State champions in football from the state of Florida may find themselves with one more game to look forward to this year — a game to be played on a national stage.
On Monday at its Board of Director’s meeting, the Florida High School Athletic Association gave final approval to participate in a Post Season Football Bowl Series featuring selected champions from Florida against state champions from different states.
The series (not a tournament, each team will play just one game) is tentatively to consist of three games that are scheduled for December 27 — two weeks after the final FHSAA state championship contest — at noon, 4 p.m. and 7 p.m. and will be broadcast on ESPNU.
National rankings will also play a large part in the selections for the contests and teams will not be obligated to play if invited.
The bowl series idea was originally proposed by Paragon Marketing Group based out of Chicago (which has collaborate with ESPN before on its national basketball invitational).
The games are likely to be played in Florida, although because the Orlando Citrus Bowl is already fully booked around that time for college bowl games it is unlikely that Central Florida would be considered.
Other participating states have not been formally announced.
Local coaches Rodney Wells of Dr. Phillips and Bob head of West Orange each expressed enthusiasm toward the series — which would serve as a national showcase for high school football in Florida.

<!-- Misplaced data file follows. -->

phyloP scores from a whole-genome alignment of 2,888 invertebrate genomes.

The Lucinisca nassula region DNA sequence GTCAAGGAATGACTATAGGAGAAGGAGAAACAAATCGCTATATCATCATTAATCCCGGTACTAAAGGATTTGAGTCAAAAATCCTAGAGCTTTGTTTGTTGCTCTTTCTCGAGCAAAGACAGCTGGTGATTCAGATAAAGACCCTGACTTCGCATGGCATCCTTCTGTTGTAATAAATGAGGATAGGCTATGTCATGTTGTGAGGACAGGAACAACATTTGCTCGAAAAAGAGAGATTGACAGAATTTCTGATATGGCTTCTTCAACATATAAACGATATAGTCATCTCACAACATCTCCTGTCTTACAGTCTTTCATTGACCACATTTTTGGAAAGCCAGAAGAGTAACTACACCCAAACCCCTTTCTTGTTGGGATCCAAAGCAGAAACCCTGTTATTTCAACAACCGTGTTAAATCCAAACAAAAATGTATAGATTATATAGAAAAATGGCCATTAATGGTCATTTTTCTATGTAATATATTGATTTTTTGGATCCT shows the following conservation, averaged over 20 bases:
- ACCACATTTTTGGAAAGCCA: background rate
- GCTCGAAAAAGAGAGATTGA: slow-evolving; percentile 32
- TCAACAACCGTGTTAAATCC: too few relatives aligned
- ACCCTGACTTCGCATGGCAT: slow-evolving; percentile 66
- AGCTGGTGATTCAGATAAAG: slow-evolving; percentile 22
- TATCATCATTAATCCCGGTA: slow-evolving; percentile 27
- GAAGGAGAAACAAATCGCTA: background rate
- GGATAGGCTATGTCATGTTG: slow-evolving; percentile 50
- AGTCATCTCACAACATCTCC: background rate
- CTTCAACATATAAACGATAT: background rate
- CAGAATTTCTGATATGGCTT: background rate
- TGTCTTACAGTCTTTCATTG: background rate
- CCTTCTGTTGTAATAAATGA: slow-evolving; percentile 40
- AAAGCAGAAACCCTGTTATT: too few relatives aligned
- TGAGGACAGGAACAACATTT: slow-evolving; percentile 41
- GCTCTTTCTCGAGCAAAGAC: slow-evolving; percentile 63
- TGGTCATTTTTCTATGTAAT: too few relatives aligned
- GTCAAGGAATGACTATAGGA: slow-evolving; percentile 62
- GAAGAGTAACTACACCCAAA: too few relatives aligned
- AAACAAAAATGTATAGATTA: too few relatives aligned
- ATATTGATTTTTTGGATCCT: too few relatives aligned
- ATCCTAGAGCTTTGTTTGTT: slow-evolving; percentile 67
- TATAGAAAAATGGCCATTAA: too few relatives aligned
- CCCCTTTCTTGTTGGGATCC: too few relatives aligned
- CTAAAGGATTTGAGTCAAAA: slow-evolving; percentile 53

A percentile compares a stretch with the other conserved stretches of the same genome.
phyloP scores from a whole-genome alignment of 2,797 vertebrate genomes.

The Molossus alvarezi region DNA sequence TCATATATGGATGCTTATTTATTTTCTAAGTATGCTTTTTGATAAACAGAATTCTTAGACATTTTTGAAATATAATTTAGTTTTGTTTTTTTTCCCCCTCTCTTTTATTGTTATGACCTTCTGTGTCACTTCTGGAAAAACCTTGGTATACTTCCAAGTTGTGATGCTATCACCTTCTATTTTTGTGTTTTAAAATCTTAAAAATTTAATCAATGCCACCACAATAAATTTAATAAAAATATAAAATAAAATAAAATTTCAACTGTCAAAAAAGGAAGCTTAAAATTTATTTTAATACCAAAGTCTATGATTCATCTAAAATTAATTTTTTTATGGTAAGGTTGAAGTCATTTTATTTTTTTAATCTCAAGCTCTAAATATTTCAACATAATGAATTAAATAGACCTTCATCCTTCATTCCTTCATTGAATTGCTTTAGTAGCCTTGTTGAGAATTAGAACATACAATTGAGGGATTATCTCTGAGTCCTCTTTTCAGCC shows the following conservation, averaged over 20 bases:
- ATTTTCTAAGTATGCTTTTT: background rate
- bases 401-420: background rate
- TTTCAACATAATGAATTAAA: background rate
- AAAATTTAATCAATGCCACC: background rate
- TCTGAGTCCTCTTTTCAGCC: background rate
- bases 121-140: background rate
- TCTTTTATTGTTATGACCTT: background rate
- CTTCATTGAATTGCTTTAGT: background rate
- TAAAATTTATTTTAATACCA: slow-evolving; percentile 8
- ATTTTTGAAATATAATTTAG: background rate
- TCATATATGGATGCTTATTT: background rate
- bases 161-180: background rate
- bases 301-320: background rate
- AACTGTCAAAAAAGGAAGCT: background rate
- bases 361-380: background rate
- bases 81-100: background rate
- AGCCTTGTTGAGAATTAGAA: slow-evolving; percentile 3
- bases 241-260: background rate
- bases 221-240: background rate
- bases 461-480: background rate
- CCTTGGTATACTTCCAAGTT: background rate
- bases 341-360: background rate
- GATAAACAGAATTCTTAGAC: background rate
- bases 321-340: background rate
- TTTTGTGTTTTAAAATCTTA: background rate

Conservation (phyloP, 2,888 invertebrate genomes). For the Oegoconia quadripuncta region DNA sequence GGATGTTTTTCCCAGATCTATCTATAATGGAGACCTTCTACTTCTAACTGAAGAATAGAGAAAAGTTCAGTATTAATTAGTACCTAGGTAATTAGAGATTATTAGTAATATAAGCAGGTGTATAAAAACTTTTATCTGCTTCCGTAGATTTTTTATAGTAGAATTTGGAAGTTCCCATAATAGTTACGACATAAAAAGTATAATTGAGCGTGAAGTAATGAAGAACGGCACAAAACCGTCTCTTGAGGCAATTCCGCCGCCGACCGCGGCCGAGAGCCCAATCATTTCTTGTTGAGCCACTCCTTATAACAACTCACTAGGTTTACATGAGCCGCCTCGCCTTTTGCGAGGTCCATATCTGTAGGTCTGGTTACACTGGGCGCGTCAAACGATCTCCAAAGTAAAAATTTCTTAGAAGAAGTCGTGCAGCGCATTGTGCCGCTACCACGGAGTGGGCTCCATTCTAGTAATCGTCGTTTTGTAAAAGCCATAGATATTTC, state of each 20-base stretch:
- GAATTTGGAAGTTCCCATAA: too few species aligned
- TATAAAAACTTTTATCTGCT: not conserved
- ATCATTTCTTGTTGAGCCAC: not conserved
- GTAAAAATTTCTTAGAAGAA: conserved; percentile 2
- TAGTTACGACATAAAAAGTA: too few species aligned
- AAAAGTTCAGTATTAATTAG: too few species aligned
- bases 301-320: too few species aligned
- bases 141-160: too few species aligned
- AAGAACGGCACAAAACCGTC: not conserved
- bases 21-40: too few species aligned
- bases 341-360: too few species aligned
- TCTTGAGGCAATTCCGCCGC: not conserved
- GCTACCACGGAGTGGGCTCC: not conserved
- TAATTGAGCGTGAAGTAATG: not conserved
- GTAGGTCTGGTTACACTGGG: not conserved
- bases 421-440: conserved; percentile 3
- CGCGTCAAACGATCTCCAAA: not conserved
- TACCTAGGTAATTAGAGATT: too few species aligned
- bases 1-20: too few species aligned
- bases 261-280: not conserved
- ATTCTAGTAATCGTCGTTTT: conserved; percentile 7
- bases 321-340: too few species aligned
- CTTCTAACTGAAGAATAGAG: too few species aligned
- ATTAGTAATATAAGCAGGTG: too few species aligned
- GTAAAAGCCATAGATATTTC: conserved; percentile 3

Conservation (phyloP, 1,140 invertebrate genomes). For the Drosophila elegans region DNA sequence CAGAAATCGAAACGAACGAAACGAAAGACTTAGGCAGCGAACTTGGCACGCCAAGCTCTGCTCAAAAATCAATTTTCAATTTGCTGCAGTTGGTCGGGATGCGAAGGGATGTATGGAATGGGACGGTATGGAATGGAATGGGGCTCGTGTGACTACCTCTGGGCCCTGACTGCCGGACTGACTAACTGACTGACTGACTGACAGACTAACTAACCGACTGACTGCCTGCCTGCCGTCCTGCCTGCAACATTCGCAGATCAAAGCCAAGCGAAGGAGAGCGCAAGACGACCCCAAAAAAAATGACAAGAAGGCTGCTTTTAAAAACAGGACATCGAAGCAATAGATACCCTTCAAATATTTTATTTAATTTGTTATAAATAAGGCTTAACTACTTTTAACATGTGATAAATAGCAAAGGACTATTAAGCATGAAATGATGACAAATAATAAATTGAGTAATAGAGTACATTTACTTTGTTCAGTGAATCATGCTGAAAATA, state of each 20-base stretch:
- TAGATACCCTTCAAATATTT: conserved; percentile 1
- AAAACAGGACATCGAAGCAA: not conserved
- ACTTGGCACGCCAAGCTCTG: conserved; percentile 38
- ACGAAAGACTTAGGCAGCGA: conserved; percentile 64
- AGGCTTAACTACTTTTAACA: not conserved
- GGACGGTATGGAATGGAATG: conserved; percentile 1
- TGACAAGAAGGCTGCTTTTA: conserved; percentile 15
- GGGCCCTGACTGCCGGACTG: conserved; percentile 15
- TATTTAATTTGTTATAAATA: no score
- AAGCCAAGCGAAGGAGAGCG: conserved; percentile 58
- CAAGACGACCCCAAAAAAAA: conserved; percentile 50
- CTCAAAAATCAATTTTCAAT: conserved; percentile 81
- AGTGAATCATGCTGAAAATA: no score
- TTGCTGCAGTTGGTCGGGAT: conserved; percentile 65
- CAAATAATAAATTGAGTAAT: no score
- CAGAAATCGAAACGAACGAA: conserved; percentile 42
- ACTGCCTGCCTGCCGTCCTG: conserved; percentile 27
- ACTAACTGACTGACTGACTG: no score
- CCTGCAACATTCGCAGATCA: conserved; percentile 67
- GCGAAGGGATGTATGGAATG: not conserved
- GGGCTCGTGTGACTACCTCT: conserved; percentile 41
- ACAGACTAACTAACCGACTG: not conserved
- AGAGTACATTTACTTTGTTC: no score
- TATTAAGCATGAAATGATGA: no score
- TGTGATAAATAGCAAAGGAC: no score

“I think it could be a great thing,” Wells said. “Coaches don’t ever look ahead past one week, but just in the overall scheme of things we love to coach and the kids love to play.
“We’ve got a lot of kids trying to get to the next level, and I think a national game like that would certainly help them get some notoriety,” he said. “It would be kind of like a college bowl game — with an excitement to it that maybe we don’t have at the high-school level.”
Wells’ Panthers (5-0) are a state title contender in Class 8A, as are Head’s Warriors (5-0). Head, while expressing excitement, did note some reservations about the time frame for the games.
“I absolutely love it,” Head said. “I worry about the timing of it — that’s a long, long time.
“Kids obviously play other sports and kids are leaving early to go to college, (so) a lot of factors could be into it but I do like the thought of it,” he said. “I would love to see who’s the best of the best — bragging rights for the entire country.”
Dr. Phillips has some familiarity with sports on a national stage, already, because Anthony Jones’ girls basketball program participated in the national high school basketball tournament each of the three years (2011-13) that it won a state championship.
“It’s the same situation, but obviously with a football team versus a basketball team there’s a lot more numbers of people involved,” Wells said. “But I know our kids and anytime they step on the field they’re excited about the game and they’re excited to play.”